“On November 7, 2000, American voters went to the polls in what turned out to be one of the closest presidential contests in U.S. history — an election campaign during which there was a notable absence of serious discussion of the al Qaeda threat or terrorism. Election night became a 36-day legal fight. Until the Supreme Court’s 5-4 ruling on December 12 and Vice President Al Gore’s concession, no one knew whether Gore or his Republican opponent, Texas Governor George W. Bush, would become president in 2001.
“The dispute over the election and the 36-day delay cut in half the normal transition period. Given that a presidential election in the United States brings wholesale change in personnel, this loss of time hampered the new administration in identifying, recruiting, clearing, and obtaining Senate confirmation of key appointees,” according to section 6.4 in the 9/11 Commission Report.
On Nov. 3, 2020, the nation went back to the polls, and 20 years after the contentious 2000 election, we find ourselves in a new one. For all intents and purposes, Joe Biden is President-elect of the United States. To overcome this, President Donald Trump’s team must show enough widespread voter irregularities to cast doubt on the election. That does not mean the Trump campaign must simply show a lot of fraud. It means they must show enough improper votes were cast to erase the margin of victory between the President and President-elect; in addition, they must show that enough improper votes were cast to be equal to the number of votes not cast in the race.
At the time of writing, in Michigan, Biden leads Trump by 146,137 votes, and 37,706 people in Michigan refused to vote in the presidential race, even though they voted on Election Day. They left that line blank. That means the Trump campaign must show 183,843 fraudulent votes were cast. Then they must do the same in Pennsylvania, Georgia and any other state they want to contest.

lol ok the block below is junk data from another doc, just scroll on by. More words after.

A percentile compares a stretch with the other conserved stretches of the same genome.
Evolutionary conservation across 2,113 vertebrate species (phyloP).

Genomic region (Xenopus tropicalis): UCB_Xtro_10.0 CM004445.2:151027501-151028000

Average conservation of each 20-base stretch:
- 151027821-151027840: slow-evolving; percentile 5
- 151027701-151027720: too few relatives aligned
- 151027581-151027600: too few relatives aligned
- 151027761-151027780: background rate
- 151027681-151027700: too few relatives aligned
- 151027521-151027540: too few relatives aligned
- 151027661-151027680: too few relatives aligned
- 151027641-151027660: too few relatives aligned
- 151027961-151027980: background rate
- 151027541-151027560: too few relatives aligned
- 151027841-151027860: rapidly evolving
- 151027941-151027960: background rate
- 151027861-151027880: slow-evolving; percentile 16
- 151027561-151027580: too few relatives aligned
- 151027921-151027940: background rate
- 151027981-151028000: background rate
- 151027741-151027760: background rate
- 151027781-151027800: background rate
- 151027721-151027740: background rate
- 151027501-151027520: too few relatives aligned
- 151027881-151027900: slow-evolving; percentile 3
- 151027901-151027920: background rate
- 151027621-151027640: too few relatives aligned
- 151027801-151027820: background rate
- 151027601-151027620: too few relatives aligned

Trump’s campaign team asserts that it has 234 pages of affidavits alleging voter fraud. In a review at the conservative outlet The Blaze, Leon Wolf wrote, “the 234 pages contain affidavits from 101 individuals. The majority of them appear to be handwritten impressions of the counting process.” Further, he writes, “The testimony contained in these affidavits clearly pertains to fewer than 1,000 total ballots.” That is not enough to throw out the election.
While this is going on, the current administration is denying the incoming administration national security briefings. Trump has every right to challenge the election results. The Electoral College does not convene until Dec. 14. There is time for this to play out. But the odds are slim that the election will be overturned. Every day this administration does not brief Biden is a day our national security is increasingly jeopardized.
Biden used to be chairman of the Senate Judiciary Committee. He served as Vice President of the United States for eight years. He can keep a secret. Trump may pull a miracle out of a hat and preserve his presidency. But the odds are against him, and so long as he is not willing to at least aid in briefing the probable winner, the odds are against the nation’s security.
“During the long contest after election day, the CIA set up an office in Crawford to pass intelligence to Bush and some of his key advisers. (CIA Director George) Tenet, accompanied by his deputy director for operations, James Pavitt, briefed President-elect Bush at Blair House during the transition,” according to the same section of the 9/11 Commission Report.
The Clinton administration began providing briefings to President-elect George W. Bush while the contentious legal battles of the 2000 election were ongoing, just in case he really was the winner. The Trump administration is not currently doing that for Biden.
I understand Trump’s unwillingness to concede until every allegation is addressed in court. It is his right to pursue challenges. But the President owes the nation a national security transition that can catch what the chaotic transition of 2000 missed: evil stirring in the shadows.
To find out more about Erick Erickson and read features by other Creators Syndicate writers and cartoonists, visit the Creators Syndicate website at www.creators.com.
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Last Updated: Thursday, Nov 12, 2020 13:19:11 -0800